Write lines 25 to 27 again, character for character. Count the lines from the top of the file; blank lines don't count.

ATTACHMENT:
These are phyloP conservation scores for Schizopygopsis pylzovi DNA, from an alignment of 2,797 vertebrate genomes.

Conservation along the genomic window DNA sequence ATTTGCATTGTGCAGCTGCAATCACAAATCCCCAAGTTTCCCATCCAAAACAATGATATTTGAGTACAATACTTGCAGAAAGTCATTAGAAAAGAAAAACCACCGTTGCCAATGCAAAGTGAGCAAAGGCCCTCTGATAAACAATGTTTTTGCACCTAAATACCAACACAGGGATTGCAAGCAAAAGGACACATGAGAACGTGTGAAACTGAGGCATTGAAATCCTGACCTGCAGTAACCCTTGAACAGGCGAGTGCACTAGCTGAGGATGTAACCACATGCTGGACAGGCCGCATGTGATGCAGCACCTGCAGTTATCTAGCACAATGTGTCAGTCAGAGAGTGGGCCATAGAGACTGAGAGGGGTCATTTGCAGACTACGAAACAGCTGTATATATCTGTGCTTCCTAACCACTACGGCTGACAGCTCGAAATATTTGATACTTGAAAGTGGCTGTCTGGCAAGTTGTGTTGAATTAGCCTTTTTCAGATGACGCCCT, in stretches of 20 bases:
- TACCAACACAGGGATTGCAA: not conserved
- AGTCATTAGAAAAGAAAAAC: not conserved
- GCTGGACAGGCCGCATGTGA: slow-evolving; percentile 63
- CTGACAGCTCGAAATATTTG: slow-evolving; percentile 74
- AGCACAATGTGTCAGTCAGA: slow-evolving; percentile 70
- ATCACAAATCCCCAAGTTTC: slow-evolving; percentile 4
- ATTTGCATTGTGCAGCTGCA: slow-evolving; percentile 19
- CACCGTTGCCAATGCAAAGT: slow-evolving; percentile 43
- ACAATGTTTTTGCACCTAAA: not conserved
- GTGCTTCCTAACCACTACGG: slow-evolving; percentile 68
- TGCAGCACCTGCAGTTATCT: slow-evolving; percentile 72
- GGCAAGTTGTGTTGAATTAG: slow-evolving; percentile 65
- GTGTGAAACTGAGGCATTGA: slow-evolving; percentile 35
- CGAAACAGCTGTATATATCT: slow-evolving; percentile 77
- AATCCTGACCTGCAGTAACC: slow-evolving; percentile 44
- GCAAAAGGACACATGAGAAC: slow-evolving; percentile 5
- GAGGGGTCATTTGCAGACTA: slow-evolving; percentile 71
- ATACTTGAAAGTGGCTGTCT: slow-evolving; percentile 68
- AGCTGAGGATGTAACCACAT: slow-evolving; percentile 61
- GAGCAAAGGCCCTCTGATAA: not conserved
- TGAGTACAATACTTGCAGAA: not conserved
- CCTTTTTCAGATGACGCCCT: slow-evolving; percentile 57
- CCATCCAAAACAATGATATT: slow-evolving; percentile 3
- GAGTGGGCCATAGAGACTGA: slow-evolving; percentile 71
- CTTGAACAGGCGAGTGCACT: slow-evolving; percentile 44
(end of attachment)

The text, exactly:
- CCATCCAAAACAATGATATT: slow-evolving; percentile 3
- GAGTGGGCCATAGAGACTGA: slow-evolving; percentile 71
- CTTGAACAGGCGAGTGCACT: slow-evolving; percentile 44